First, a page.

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September 13, 1980 - Image 17

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Publication:
The Michigan Daily, 1980-09-13
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Page 18-Saturday, September 13, 1980-The Michigan Daily

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The Michigan Daily-Saturday, Se

1'', T a *r: :

For
What A
it's

P.nningjor gold

Worth

By Gary Levy

Gone with the wind

Butch Woolfolk breaks yet another long gainer during the 1979 season. Wool-
folk broke the record for Michigan's longest run from scrimmage against
Wisconsin with a 92-yard jaunt. He, along with Stanley Edwards, Lawrence
Ricks and Jerald Ingram form the Wolverines' ground attack in 1980.
S IN CE 1 87 6
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anti (rxtuI crafttimans'hip gveyou all thec (omt~ on anix
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Conditions are right...
... Big Ten can redeem itself
This is it, Big Ten.
This is the year to redeem yourself-after dropping 10 of the last 11
Rose Bowl contests to the Pacific-10 conference. You must admit, Big Ten,
the percentages are certainly in your favor.
Even the Pac-10 wants you to win this one, for the grand stature of the
Rose Bowl is at stake. The Pac-10 kindly lowered its competitive field to
five for the berth against your champion. So this is it, Big Ten. One way or
another, that is.
If you just so happen to lose once more come January 1, your respec-
tability as a major football power will vanish, since it has been disappearing
slowly with each and every agonizing bowl defeat. You have not had a
national champion since 1968.
No bowl of roses
So this is it Big Ten. One way or another.
Either Michigan or Ohio State has represented the Big Ten in the Rose
Bowl over the past 11 years and each is responsible for five of the bitter
defeats. 1974 was the last year in which the Big Ten reigned in
Pasadena-that's when the Buckeyes smothered Southern Cal, 42-21.
Indeed, several of the games have been close. Six of the losses have been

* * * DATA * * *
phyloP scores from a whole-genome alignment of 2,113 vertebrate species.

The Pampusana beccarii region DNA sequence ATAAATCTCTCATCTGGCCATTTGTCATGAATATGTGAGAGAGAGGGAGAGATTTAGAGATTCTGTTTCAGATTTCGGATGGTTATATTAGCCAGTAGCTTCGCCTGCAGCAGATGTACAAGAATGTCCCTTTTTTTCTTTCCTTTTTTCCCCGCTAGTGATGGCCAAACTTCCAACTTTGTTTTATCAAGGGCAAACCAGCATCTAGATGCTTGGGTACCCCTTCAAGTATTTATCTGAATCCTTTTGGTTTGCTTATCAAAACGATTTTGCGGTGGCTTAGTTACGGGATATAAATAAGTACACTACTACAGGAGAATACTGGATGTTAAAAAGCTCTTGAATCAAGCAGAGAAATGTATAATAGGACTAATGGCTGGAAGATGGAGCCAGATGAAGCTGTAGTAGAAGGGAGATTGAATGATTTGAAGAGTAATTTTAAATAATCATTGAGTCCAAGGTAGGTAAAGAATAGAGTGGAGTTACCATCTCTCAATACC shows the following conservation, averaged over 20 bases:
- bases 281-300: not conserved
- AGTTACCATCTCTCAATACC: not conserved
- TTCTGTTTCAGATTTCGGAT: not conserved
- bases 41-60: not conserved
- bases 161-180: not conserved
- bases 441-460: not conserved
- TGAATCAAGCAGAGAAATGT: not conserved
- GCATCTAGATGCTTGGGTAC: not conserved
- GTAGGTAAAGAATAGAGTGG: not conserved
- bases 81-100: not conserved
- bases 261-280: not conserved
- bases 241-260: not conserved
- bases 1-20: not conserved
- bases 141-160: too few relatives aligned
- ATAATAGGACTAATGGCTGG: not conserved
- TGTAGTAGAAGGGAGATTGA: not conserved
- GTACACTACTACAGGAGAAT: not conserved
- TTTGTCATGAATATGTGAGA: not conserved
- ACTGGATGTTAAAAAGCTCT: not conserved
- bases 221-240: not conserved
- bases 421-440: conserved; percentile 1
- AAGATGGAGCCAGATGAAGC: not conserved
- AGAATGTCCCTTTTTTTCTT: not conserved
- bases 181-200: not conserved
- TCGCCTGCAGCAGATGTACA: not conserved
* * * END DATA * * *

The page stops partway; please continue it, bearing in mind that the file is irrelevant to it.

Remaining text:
by a margin of seven points or less, but as we all know, a loss is a loss, no mat-
ter the score. As a matter of fact, the Big Ten has not fared well in bowls other
than the Rose, winning only four of nine.
These bowl defeats, Rose Bowl losses in particular, have forfeited the
Big Ten's rights for a national championship. Not since 1968 has a Big Ten
team, namely Ohio State, claimed the mythical national championship. Sin-
ce then, the Buckeyes have finished no higher than second in 1973. And
Michigan has done no better than third place rankings in 1974 and 1976.
Those are not shabby rankings, one might say in defense of the Big Ten,
but respectability comes only with successful bowl appearances and
national championships. Take Big Ten basketball, for instance. The Big Ten
was never considered a power in basketball until recent years when several
teams have performed well in the national tournaments. Now, the Big Ten is
undoubtedly the finest basketball conference in the country.
Why Big Ten football teams have not fared well is no longer important.
What is important is that the Big Ten has lost year after year after year and
its respectability has rapidly decreased.
But this is the year to change that. A Rose Bowl victory, and better yet, a
national championship, would salvage much of the Big Ten's pride, and
silence the critics as well. All is in the Big Ten's favor and believe it or not, it
almost looks like a setup.